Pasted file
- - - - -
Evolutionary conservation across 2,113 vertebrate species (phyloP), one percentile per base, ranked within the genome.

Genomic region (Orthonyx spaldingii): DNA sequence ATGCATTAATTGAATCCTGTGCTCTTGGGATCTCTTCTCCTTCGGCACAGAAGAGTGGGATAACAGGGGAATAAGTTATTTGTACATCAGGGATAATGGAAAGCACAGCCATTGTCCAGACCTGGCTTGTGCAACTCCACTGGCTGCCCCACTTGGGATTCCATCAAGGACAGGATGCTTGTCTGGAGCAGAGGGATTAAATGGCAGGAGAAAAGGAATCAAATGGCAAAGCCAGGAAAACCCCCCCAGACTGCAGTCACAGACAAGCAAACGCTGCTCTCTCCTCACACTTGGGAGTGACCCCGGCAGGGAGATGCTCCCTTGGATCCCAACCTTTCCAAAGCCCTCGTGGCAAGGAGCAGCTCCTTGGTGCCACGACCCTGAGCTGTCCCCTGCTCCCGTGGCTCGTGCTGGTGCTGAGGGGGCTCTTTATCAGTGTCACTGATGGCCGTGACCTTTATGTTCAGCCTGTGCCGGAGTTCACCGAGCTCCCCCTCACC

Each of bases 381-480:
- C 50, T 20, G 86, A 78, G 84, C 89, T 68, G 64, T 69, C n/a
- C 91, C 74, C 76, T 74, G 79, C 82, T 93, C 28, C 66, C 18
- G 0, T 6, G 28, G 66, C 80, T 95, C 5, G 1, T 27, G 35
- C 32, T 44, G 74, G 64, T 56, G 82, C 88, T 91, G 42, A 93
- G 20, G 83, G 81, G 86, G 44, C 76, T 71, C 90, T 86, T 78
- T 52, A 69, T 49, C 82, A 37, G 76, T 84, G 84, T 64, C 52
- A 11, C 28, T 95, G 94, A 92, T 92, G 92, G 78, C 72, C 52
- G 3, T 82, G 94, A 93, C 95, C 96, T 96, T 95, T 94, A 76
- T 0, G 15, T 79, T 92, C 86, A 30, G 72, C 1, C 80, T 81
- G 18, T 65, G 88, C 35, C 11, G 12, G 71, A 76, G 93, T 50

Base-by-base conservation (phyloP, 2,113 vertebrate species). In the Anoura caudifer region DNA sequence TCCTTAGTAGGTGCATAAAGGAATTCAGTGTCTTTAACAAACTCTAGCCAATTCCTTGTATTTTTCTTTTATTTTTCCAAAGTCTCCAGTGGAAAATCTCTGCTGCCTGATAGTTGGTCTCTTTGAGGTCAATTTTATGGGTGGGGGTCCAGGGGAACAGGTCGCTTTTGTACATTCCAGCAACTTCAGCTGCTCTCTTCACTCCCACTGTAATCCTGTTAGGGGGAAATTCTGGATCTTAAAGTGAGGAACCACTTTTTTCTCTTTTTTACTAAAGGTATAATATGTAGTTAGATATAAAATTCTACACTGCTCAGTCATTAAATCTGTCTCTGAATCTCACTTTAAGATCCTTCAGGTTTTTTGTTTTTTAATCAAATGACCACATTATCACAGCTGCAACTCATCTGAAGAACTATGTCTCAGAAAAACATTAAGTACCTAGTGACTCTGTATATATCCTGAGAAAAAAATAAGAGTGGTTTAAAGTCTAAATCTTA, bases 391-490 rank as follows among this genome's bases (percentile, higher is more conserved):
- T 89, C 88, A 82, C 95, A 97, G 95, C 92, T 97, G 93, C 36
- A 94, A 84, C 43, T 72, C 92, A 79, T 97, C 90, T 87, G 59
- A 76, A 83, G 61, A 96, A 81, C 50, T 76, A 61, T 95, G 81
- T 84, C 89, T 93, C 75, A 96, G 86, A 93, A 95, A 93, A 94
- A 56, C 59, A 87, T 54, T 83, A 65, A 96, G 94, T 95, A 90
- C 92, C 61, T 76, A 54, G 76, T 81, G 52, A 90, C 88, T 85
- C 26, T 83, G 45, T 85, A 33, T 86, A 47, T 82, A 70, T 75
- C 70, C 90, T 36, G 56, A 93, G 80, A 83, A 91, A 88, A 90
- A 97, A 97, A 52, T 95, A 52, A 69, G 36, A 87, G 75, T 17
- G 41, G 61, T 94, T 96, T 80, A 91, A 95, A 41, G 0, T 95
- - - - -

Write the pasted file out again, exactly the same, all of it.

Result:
Evolutionary conservation across 2,113 vertebrate species (phyloP), one percentile per base, ranked within the genome.

Genomic region (Orthonyx spaldingii): DNA sequence ATGCATTAATTGAATCCTGTGCTCTTGGGATCTCTTCTCCTTCGGCACAGAAGAGTGGGATAACAGGGGAATAAGTTATTTGTACATCAGGGATAATGGAAAGCACAGCCATTGTCCAGACCTGGCTTGTGCAACTCCACTGGCTGCCCCACTTGGGATTCCATCAAGGACAGGATGCTTGTCTGGAGCAGAGGGATTAAATGGCAGGAGAAAAGGAATCAAATGGCAAAGCCAGGAAAACCCCCCCAGACTGCAGTCACAGACAAGCAAACGCTGCTCTCTCCTCACACTTGGGAGTGACCCCGGCAGGGAGATGCTCCCTTGGATCCCAACCTTTCCAAAGCCCTCGTGGCAAGGAGCAGCTCCTTGGTGCCACGACCCTGAGCTGTCCCCTGCTCCCGTGGCTCGTGCTGGTGCTGAGGGGGCTCTTTATCAGTGTCACTGATGGCCGTGACCTTTATGTTCAGCCTGTGCCGGAGTTCACCGAGCTCCCCCTCACC

Each of bases 381-480:
- C 50, T 20, G 86, A 78, G 84, C 89, T 68, G 64, T 69, C n/a
- C 91, C 74, C 76, T 74, G 79, C 82, T 93, C 28, C 66, C 18
- G 0, T 6, G 28, G 66, C 80, T 95, C 5, G 1, T 27, G 35
- C 32, T 44, G 74, G 64, T 56, G 82, C 88, T 91, G 42, A 93
- G 20, G 83, G 81, G 86, G 44, C 76, T 71, C 90, T 86, T 78
- T 52, A 69, T 49, C 82, A 37, G 76, T 84, G 84, T 64, C 52
- A 11, C 28, T 95, G 94, A 92, T 92, G 92, G 78, C 72, C 52
- G 3, T 82, G 94, A 93, C 95, C 96, T 96, T 95, T 94, A 76
- T 0, G 15, T 79, T 92, C 86, A 30, G 72, C 1, C 80, T 81
- G 18, T 65, G 88, C 35, C 11, G 12, G 71, A 76, G 93, T 50

Base-by-base conservation (phyloP, 2,113 vertebrate species). In the Anoura caudifer region DNA sequence TCCTTAGTAGGTGCATAAAGGAATTCAGTGTCTTTAACAAACTCTAGCCAATTCCTTGTATTTTTCTTTTATTTTTCCAAAGTCTCCAGTGGAAAATCTCTGCTGCCTGATAGTTGGTCTCTTTGAGGTCAATTTTATGGGTGGGGGTCCAGGGGAACAGGTCGCTTTTGTACATTCCAGCAACTTCAGCTGCTCTCTTCACTCCCACTGTAATCCTGTTAGGGGGAAATTCTGGATCTTAAAGTGAGGAACCACTTTTTTCTCTTTTTTACTAAAGGTATAATATGTAGTTAGATATAAAATTCTACACTGCTCAGTCATTAAATCTGTCTCTGAATCTCACTTTAAGATCCTTCAGGTTTTTTGTTTTTTAATCAAATGACCACATTATCACAGCTGCAACTCATCTGAAGAACTATGTCTCAGAAAAACATTAAGTACCTAGTGACTCTGTATATATCCTGAGAAAAAAATAAGAGTGGTTTAAAGTCTAAATCTTA, bases 391-490 rank as follows among this genome's bases (percentile, higher is more conserved):
- T 89, C 88, A 82, C 95, A 97, G 95, C 92, T 97, G 93, C 36
- A 94, A 84, C 43, T 72, C 92, A 79, T 97, C 90, T 87, G 59
- A 76, A 83, G 61, A 96, A 81, C 50, T 76, A 61, T 95, G 81
- T 84, C 89, T 93, C 75, A 96, G 86, A 93, A 95, A 93, A 94
- A 56, C 59, A 87, T 54, T 83, A 65, A 96, G 94, T 95, A 90
- C 92, C 61, T 76, A 54, G 76, T 81, G 52, A 90, C 88, T 85
- C 26, T 83, G 45, T 85, A 33, T 86, A 47, T 82, A 70, T 75
- C 70, C 90, T 36, G 56, A 93, G 80, A 83, A 91, A 88, A 90
- A 97, A 97, A 52, T 95, A 52, A 69, G 36, A 87, G 75, T 17
- G 41, G 61, T 94, T 96, T 80, A 91, A 95, A 41, G 0, T 95